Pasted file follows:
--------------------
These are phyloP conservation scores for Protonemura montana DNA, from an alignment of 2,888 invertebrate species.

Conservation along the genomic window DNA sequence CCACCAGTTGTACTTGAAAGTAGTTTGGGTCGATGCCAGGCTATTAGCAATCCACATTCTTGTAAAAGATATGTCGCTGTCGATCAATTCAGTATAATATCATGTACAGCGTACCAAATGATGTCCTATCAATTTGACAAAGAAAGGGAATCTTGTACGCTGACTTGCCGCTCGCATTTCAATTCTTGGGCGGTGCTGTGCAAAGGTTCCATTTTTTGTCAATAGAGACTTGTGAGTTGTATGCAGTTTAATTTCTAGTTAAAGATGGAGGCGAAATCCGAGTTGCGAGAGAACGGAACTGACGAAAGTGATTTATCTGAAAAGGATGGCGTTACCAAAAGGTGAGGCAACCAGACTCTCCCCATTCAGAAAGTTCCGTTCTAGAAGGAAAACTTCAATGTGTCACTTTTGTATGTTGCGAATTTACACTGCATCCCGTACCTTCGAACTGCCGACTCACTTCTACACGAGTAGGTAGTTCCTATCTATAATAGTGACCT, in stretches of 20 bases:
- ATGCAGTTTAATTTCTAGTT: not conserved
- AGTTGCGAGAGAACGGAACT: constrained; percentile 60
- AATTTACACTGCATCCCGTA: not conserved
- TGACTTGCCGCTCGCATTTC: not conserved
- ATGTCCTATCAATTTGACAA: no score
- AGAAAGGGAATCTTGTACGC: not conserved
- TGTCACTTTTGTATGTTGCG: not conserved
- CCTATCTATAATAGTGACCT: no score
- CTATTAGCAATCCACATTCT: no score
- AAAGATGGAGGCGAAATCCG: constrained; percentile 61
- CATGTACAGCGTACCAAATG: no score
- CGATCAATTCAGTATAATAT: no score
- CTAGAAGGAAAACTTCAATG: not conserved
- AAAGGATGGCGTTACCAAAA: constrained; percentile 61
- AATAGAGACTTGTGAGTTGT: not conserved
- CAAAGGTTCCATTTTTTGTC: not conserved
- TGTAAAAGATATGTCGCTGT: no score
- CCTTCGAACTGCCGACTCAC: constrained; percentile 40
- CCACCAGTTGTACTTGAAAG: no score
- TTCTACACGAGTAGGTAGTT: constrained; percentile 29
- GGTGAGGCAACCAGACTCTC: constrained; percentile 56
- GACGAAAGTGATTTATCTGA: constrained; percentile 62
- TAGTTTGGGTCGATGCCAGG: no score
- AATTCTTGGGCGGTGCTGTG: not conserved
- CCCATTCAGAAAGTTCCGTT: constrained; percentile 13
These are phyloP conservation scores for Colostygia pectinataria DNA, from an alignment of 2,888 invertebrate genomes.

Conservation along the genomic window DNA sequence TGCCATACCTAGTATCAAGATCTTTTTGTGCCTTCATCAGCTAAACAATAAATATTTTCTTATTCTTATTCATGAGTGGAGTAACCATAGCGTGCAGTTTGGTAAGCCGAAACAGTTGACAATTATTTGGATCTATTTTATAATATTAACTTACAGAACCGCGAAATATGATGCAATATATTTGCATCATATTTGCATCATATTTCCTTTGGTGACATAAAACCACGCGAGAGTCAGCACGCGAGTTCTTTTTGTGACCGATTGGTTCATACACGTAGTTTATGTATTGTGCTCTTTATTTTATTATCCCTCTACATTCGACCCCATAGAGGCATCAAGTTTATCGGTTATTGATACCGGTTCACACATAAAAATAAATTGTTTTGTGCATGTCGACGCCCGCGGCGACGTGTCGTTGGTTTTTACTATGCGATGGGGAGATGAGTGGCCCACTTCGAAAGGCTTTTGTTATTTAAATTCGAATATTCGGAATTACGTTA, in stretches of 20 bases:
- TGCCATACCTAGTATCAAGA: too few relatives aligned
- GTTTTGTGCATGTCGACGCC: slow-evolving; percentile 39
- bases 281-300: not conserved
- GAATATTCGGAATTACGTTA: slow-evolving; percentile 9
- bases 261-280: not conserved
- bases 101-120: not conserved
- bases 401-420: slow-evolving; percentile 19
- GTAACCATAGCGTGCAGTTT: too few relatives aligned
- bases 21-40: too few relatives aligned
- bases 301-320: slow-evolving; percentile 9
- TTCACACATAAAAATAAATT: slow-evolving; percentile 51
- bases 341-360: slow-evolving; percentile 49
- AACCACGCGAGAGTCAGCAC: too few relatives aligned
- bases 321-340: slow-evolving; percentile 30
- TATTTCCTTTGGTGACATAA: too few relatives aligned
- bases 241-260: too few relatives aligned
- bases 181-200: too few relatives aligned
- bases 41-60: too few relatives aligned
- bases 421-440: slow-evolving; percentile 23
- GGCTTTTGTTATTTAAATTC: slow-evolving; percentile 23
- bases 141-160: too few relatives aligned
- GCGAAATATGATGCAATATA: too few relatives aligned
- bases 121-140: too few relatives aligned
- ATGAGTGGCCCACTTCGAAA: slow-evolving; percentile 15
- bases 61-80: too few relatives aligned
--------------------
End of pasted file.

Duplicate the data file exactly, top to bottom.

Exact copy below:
These are phyloP conservation scores for Protonemura montana DNA, from an alignment of 2,888 invertebrate species.

Conservation along the genomic window DNA sequence CCACCAGTTGTACTTGAAAGTAGTTTGGGTCGATGCCAGGCTATTAGCAATCCACATTCTTGTAAAAGATATGTCGCTGTCGATCAATTCAGTATAATATCATGTACAGCGTACCAAATGATGTCCTATCAATTTGACAAAGAAAGGGAATCTTGTACGCTGACTTGCCGCTCGCATTTCAATTCTTGGGCGGTGCTGTGCAAAGGTTCCATTTTTTGTCAATAGAGACTTGTGAGTTGTATGCAGTTTAATTTCTAGTTAAAGATGGAGGCGAAATCCGAGTTGCGAGAGAACGGAACTGACGAAAGTGATTTATCTGAAAAGGATGGCGTTACCAAAAGGTGAGGCAACCAGACTCTCCCCATTCAGAAAGTTCCGTTCTAGAAGGAAAACTTCAATGTGTCACTTTTGTATGTTGCGAATTTACACTGCATCCCGTACCTTCGAACTGCCGACTCACTTCTACACGAGTAGGTAGTTCCTATCTATAATAGTGACCT, in stretches of 20 bases:
- ATGCAGTTTAATTTCTAGTT: not conserved
- AGTTGCGAGAGAACGGAACT: constrained; percentile 60
- AATTTACACTGCATCCCGTA: not conserved
- TGACTTGCCGCTCGCATTTC: not conserved
- ATGTCCTATCAATTTGACAA: no score
- AGAAAGGGAATCTTGTACGC: not conserved
- TGTCACTTTTGTATGTTGCG: not conserved
- CCTATCTATAATAGTGACCT: no score
- CTATTAGCAATCCACATTCT: no score
- AAAGATGGAGGCGAAATCCG: constrained; percentile 61
- CATGTACAGCGTACCAAATG: no score
- CGATCAATTCAGTATAATAT: no score
- CTAGAAGGAAAACTTCAATG: not conserved
- AAAGGATGGCGTTACCAAAA: constrained; percentile 61
- AATAGAGACTTGTGAGTTGT: not conserved
- CAAAGGTTCCATTTTTTGTC: not conserved
- TGTAAAAGATATGTCGCTGT: no score
- CCTTCGAACTGCCGACTCAC: constrained; percentile 40
- CCACCAGTTGTACTTGAAAG: no score
- TTCTACACGAGTAGGTAGTT: constrained; percentile 29
- GGTGAGGCAACCAGACTCTC: constrained; percentile 56
- GACGAAAGTGATTTATCTGA: constrained; percentile 62
- TAGTTTGGGTCGATGCCAGG: no score
- AATTCTTGGGCGGTGCTGTG: not conserved
- CCCATTCAGAAAGTTCCGTT: constrained; percentile 13
These are phyloP conservation scores for Colostygia pectinataria DNA, from an alignment of 2,888 invertebrate genomes.

Conservation along the genomic window DNA sequence TGCCATACCTAGTATCAAGATCTTTTTGTGCCTTCATCAGCTAAACAATAAATATTTTCTTATTCTTATTCATGAGTGGAGTAACCATAGCGTGCAGTTTGGTAAGCCGAAACAGTTGACAATTATTTGGATCTATTTTATAATATTAACTTACAGAACCGCGAAATATGATGCAATATATTTGCATCATATTTGCATCATATTTCCTTTGGTGACATAAAACCACGCGAGAGTCAGCACGCGAGTTCTTTTTGTGACCGATTGGTTCATACACGTAGTTTATGTATTGTGCTCTTTATTTTATTATCCCTCTACATTCGACCCCATAGAGGCATCAAGTTTATCGGTTATTGATACCGGTTCACACATAAAAATAAATTGTTTTGTGCATGTCGACGCCCGCGGCGACGTGTCGTTGGTTTTTACTATGCGATGGGGAGATGAGTGGCCCACTTCGAAAGGCTTTTGTTATTTAAATTCGAATATTCGGAATTACGTTA, in stretches of 20 bases:
- TGCCATACCTAGTATCAAGA: too few relatives aligned
- GTTTTGTGCATGTCGACGCC: slow-evolving; percentile 39
- bases 281-300: not conserved
- GAATATTCGGAATTACGTTA: slow-evolving; percentile 9
- bases 261-280: not conserved
- bases 101-120: not conserved
- bases 401-420: slow-evolving; percentile 19
- GTAACCATAGCGTGCAGTTT: too few relatives aligned
- bases 21-40: too few relatives aligned
- bases 301-320: slow-evolving; percentile 9
- TTCACACATAAAAATAAATT: slow-evolving; percentile 51
- bases 341-360: slow-evolving; percentile 49
- AACCACGCGAGAGTCAGCAC: too few relatives aligned
- bases 321-340: slow-evolving; percentile 30
- TATTTCCTTTGGTGACATAA: too few relatives aligned
- bases 241-260: too few relatives aligned
- bases 181-200: too few relatives aligned
- bases 41-60: too few relatives aligned
- bases 421-440: slow-evolving; percentile 23
- GGCTTTTGTTATTTAAATTC: slow-evolving; percentile 23
- bases 141-160: too few relatives aligned
- GCGAAATATGATGCAATATA: too few relatives aligned
- bases 121-140: too few relatives aligned
- ATGAGTGGCCCACTTCGAAA: slow-evolving; percentile 15
- bases 61-80: too few relatives aligned